Hawaii seems, by most standards, a piece of heaven on earth, her beauty and climate idyllic. However, in the late 1700s relative poverty was introduced into this paradise, a stark example of the way the bounties of nature become worthless for people at the hands of an enforced culture. Kaori O’Connor carefully recorded the cultural details of Hawaii’s early food struggles. Her story, Kapu and Noa: Food and Eating in Old Hawai’i, appears in The Anthropologists’ Cookbook, edited by Jessica Kuper.
It seems in 1782, King Kamehameha I chose to enforce early religious practices, and with them, many taboos about eating, especially directed at women, who in many societies are considered unclean. As a result, “Males performed virtually all the work of food acquisition, cultivation and preparation. This meant the women were removed from the enjoyment of those foods they most prized.” While they ate from separate dishes in distanced eating houses, they were forbidden to eat pig, bananas, coconuts, turtle, the meat of the niuhi shark, the whale, the porpoise or the stingray and a number of other foods. This system, the kapu system continued for some forty years until the 1820s. Even today in the islands, it is Hawaiian men who are reckoned to be the better cooks.”
Physically, the Hawaiian Islands are composed of eight large islands and 134 islets, reefs and shoals, totaling 10,932 square miles. Their average year ‘round temperature is 75 degrees F. Each island represents the top of one or more shield volcanoes, the type which form from quiet lava flows which rise from the ocean floor.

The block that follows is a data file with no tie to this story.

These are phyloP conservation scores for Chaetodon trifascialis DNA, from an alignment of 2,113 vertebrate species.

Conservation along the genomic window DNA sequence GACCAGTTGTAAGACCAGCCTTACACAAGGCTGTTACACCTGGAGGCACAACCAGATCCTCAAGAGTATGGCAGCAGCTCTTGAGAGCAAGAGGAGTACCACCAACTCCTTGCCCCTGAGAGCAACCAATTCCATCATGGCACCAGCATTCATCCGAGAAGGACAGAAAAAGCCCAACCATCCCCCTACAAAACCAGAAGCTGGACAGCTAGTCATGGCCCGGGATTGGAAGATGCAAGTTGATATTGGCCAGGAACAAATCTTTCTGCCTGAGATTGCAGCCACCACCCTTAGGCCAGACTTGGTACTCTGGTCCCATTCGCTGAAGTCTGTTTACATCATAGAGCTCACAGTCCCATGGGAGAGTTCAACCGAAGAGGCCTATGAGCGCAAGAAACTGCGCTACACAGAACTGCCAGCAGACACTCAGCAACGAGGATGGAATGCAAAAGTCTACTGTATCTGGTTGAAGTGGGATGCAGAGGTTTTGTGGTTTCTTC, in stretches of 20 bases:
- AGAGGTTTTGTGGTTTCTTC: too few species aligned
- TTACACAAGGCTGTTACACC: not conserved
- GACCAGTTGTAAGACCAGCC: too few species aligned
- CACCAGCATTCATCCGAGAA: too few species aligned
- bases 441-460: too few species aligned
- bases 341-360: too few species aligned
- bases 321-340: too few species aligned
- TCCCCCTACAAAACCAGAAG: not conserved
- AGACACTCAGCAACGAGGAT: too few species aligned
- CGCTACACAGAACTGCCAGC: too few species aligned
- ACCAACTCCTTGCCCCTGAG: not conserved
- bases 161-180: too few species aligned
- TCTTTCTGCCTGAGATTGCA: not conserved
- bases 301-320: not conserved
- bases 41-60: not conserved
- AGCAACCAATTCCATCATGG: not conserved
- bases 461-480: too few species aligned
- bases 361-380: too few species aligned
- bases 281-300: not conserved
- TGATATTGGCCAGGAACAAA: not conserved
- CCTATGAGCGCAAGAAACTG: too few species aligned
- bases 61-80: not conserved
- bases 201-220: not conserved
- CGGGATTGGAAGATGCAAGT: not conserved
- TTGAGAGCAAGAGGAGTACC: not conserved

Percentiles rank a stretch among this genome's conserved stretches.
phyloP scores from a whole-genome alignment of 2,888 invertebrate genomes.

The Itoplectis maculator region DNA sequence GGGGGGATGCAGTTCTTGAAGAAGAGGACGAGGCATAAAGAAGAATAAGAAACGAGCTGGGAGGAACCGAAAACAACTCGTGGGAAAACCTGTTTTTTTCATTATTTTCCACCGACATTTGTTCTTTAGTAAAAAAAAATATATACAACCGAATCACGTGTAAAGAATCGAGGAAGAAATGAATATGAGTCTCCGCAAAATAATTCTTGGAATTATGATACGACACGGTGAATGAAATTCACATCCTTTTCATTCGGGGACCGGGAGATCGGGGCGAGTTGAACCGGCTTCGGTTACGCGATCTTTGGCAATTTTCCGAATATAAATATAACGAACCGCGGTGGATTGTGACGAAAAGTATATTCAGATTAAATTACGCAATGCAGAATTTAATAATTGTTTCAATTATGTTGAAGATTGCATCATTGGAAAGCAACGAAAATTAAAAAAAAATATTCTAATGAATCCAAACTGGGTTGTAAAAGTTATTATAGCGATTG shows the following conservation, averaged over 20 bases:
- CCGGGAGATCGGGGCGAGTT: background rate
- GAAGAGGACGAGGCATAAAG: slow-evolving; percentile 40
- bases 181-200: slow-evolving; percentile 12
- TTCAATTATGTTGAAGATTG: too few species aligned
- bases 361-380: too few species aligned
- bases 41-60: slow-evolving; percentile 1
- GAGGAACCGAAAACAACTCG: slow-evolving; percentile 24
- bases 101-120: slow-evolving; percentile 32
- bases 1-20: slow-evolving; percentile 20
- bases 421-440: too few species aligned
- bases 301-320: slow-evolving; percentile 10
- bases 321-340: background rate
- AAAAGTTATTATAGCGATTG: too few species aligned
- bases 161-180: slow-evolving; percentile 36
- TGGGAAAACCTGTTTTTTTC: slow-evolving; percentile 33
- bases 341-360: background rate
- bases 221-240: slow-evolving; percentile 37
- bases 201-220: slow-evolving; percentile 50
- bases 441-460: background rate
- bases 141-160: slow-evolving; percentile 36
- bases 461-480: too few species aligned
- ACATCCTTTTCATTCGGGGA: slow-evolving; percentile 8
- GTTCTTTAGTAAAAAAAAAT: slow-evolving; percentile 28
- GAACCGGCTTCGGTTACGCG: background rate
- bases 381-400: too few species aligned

Before the years of taboos, the earliest humans arrived in the 3rd century bringing edible plants, pigs and dogs. They found the most important plant was the taro root which they planted in the wetlands while they placed sweet potatoes in dry areas. Other early foods were breadfruit, yams, sugar cane and coconut.
Taro was made into Poi, taro leaves became vegetables. The major protein was fish, pig and dog. Capt. Jas Cook, European and American drifters and missionaries later introduced cows, horses and goats and many more plants.
Sugar wasn’t introduced as a crop until 1876. Following this, Chinese, Japanese, Okinawans, Koreans, Puerto Ricans and Portuguese settlers arrived. Each group wanted their own food. Small farms, market gardening and fishing operations spring up along with arrangements to make sake, tofu, noodles and other Asian foods. Rice became Hawaii’s third largest crop; the Japanese took over most of the fishing. From all these cultures came their food of today, a Creole food known as Local Food.
Pineapple didn’t reach Hawaii until 1813, brought by a Spaniard from the new World. By the 1950s Hawaii was producing three-quarters of the world’s pineapple. Currently, all pineapple canning is done in Thailand, Philippines and Kenya. Another export, macadamia nuts, originated in Australia. Today the island of Mauna Loa is the world’s largest grower.
HAWAIIAN FOOD WAYS:
French toast made with sweet breads
Furikake, a Japanese blend of sesame seeds, seaweed, bonito and salt
Inamona, roasted, salted and ground kukui nuts
Kava, a nonalcoholic, euphoria-producing beverage made from the root of the pepper plant
Luau (early): An early luau: poi, dried fish and shrimp, kalua pig baked in the ground, seaweed, sweet potatoes, chicken baked with coconut and taro leaves
Manapua, a steamed bun filled with Chinese barbecued pork
Poi: Taro root baked in earth oven (imu), pounded on a large wooden board and mixed with water to form a paste. Seafood and/or vegetables were added.
Poke, a local fish dish, raw fish cut into small chunks dressed simply with salt and seaweed or with chili peppers, sesame oil or soy sauce
Popular noodles: chow fun, bean thread, ramen, pancit canton, soba and udon
Teriyaki-flavored Spam: Spam fried and wrapped sushi-style with rice. Hawaii consumes five million pounds of Spam every year.